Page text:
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Evaluate programs

Survey conclusions

Determine whether your response rate was adequate based on the size and accessibility of the population you are sampling and the survey mode you used. Check if response rates for subgroups in your sample are comparable. If response rates vary greatly for subgroups, it may shed light on other results. For instance, if participants from one school have a low response rate and also report spending the least amount of time collaborating on a program, their time may be very limited.

Critically examine the content of questions, especially when you obtain unexpected results, to see if their wording might be biased or unclear or if the question order might have created bias.

Use care when interpreting cross-tabulation results. For example, survey responses of staff participants in a program to incorporate technology into instruction indicate that those who worked on several projects at once were more likely to experience problems than those who worked on one project:

Example

Challenge Single projects
(% yes, with 25 respondents)
Multiple projects
(% yes, with 5 respondents)

Technical difficulties resulting in delays

24

40

Getting started late

41

60

One explanation is that staff attempting multiple projects became overwhelmed with the work involved in managing several projects at once. Another possibility, however, is that the odds of encountering a problem increased with the number of projects attempted, and that, per project, those involved in multiple projects were not more likely to have technical difficulties or start late than those working on one project. In addition, because of the small number of respondents in the multiple project group, results are more likely to be due to chance and might change with a larger sample. To determine the most reasonable explanation, examine responses to other survey questions or findings from other data sources, such as interviews, focus groups, and any previous surveys. This process, called triangulation, can improve the reliability and validity of conclusions.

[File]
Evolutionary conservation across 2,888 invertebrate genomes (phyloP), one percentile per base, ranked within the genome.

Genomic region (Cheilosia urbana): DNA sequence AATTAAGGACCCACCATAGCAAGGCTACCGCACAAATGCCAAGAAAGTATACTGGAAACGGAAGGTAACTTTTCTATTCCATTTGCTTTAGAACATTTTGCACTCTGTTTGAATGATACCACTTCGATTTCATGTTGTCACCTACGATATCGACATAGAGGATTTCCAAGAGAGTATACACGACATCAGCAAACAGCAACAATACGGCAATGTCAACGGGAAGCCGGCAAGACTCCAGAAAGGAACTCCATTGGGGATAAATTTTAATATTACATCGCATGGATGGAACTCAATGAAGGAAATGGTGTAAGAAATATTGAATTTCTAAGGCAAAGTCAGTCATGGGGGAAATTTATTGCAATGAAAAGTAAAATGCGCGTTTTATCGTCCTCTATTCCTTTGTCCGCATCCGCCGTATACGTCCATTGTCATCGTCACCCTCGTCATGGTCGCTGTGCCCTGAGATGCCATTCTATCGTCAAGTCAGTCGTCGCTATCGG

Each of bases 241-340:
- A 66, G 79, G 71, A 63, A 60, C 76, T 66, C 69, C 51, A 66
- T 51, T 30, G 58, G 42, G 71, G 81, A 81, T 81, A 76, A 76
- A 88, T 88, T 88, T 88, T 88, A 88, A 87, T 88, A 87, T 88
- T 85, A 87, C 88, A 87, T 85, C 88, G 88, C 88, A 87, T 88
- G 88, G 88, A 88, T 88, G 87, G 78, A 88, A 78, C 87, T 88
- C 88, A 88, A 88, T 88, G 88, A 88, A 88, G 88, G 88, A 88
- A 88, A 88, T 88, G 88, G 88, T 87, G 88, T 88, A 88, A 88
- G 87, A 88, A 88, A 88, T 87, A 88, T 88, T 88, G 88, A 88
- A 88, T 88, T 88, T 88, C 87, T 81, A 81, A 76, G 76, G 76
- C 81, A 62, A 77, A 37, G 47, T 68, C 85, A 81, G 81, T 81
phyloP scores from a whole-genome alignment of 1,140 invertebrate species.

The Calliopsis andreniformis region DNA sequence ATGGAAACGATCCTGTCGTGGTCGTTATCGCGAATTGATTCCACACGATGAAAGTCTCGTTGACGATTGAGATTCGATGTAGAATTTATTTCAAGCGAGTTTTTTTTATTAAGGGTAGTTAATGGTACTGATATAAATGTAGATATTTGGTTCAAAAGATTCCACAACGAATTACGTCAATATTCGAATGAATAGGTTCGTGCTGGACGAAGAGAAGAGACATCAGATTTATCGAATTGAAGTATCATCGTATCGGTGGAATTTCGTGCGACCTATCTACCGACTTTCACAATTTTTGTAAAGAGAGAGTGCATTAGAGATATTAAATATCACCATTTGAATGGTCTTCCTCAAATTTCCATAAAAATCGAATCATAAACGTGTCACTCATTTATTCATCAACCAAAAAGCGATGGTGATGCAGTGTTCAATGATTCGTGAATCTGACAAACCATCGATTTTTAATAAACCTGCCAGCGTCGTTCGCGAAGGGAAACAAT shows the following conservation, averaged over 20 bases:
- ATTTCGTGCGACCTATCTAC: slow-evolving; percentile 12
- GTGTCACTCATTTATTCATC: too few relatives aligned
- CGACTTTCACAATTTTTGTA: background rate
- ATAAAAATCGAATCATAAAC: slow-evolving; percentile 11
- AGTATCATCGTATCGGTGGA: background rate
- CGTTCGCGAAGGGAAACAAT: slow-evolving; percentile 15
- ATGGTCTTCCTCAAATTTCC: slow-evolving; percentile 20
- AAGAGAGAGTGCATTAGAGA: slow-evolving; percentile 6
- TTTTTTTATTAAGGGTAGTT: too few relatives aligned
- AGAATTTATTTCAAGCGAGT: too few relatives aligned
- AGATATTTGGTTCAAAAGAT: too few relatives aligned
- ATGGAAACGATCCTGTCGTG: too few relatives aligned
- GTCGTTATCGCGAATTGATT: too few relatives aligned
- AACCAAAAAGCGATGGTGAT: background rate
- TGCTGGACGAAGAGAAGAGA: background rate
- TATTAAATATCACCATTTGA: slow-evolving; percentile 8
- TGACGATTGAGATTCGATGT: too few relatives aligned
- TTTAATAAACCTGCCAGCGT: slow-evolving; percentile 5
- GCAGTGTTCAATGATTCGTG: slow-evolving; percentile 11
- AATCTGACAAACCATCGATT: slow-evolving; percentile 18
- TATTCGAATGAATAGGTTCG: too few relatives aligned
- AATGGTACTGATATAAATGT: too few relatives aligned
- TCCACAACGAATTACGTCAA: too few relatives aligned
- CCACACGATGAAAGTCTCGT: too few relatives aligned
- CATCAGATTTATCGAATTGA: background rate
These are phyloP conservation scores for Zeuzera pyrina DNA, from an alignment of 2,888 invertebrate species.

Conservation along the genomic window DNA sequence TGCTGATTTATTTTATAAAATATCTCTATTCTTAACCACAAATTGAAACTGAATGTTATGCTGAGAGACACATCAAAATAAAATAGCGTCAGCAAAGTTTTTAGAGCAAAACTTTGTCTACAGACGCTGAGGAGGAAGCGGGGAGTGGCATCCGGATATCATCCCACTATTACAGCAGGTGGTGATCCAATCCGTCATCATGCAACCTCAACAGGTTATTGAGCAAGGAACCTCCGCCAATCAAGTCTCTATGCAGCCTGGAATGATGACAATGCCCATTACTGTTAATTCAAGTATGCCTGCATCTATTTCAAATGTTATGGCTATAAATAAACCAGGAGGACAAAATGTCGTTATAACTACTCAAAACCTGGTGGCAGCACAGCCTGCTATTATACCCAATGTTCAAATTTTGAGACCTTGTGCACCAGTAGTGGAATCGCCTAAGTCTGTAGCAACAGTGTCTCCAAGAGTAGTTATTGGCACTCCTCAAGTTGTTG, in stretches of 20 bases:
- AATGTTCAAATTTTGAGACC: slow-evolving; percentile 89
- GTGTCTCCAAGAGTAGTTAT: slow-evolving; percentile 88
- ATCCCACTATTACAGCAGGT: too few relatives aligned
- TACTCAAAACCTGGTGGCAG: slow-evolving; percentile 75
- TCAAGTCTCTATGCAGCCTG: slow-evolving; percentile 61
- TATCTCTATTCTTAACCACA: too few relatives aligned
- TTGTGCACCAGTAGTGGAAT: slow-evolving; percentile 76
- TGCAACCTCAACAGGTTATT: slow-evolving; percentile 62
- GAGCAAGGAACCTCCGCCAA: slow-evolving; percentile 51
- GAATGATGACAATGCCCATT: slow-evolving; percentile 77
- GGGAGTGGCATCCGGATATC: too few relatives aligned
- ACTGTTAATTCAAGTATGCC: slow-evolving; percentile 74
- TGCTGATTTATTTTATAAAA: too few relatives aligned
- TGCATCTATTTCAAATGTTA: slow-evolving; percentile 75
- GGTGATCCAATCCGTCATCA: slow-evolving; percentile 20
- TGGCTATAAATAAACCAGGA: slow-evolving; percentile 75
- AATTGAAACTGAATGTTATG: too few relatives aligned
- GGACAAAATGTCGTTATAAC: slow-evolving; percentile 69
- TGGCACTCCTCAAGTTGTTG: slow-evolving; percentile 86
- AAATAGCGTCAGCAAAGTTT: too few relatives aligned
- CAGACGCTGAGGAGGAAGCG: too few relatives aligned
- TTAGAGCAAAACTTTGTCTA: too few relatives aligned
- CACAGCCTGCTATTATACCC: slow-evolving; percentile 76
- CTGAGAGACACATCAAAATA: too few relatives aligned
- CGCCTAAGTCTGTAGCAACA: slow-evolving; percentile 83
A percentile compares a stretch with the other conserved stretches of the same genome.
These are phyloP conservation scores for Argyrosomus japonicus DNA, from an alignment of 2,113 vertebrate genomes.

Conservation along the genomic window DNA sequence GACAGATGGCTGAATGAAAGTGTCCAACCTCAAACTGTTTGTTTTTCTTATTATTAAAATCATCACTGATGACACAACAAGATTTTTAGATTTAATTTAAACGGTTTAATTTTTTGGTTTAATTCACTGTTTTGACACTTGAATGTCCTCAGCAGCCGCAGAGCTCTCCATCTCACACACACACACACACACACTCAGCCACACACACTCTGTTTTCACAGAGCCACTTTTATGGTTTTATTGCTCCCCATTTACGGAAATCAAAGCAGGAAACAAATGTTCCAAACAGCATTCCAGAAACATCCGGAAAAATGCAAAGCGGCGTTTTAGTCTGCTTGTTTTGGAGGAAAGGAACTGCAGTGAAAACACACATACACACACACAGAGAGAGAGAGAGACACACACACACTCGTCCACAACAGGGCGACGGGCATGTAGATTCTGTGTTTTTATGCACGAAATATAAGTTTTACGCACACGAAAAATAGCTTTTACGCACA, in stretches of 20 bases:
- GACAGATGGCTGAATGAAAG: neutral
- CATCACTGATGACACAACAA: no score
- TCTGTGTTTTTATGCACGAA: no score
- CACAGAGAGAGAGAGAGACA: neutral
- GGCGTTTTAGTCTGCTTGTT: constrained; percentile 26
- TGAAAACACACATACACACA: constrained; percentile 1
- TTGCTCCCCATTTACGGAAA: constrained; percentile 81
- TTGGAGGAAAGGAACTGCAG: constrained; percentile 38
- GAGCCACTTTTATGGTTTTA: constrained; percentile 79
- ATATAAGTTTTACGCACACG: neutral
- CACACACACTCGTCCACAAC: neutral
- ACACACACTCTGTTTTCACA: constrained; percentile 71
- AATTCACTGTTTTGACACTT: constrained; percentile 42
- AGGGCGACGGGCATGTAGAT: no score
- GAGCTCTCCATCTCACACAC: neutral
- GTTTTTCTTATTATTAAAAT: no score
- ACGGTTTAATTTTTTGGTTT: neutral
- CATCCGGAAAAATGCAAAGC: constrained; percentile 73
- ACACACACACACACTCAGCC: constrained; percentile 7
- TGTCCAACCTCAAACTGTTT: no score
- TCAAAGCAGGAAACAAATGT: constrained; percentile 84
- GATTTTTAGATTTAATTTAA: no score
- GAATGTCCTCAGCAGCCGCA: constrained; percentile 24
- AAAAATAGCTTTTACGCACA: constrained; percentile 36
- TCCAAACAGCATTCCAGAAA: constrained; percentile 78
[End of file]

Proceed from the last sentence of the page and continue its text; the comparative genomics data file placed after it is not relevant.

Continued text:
Additional information

American Association for Public Opinion Research (2000). Standard Definitions: Final Dispositions of Case Codes and Outcome Rates for Surveys, Second Edition [Electronic version], Ann Arbor, MI: AAPOR http://www.aapor.org

Page last updated: Sep 21 2011
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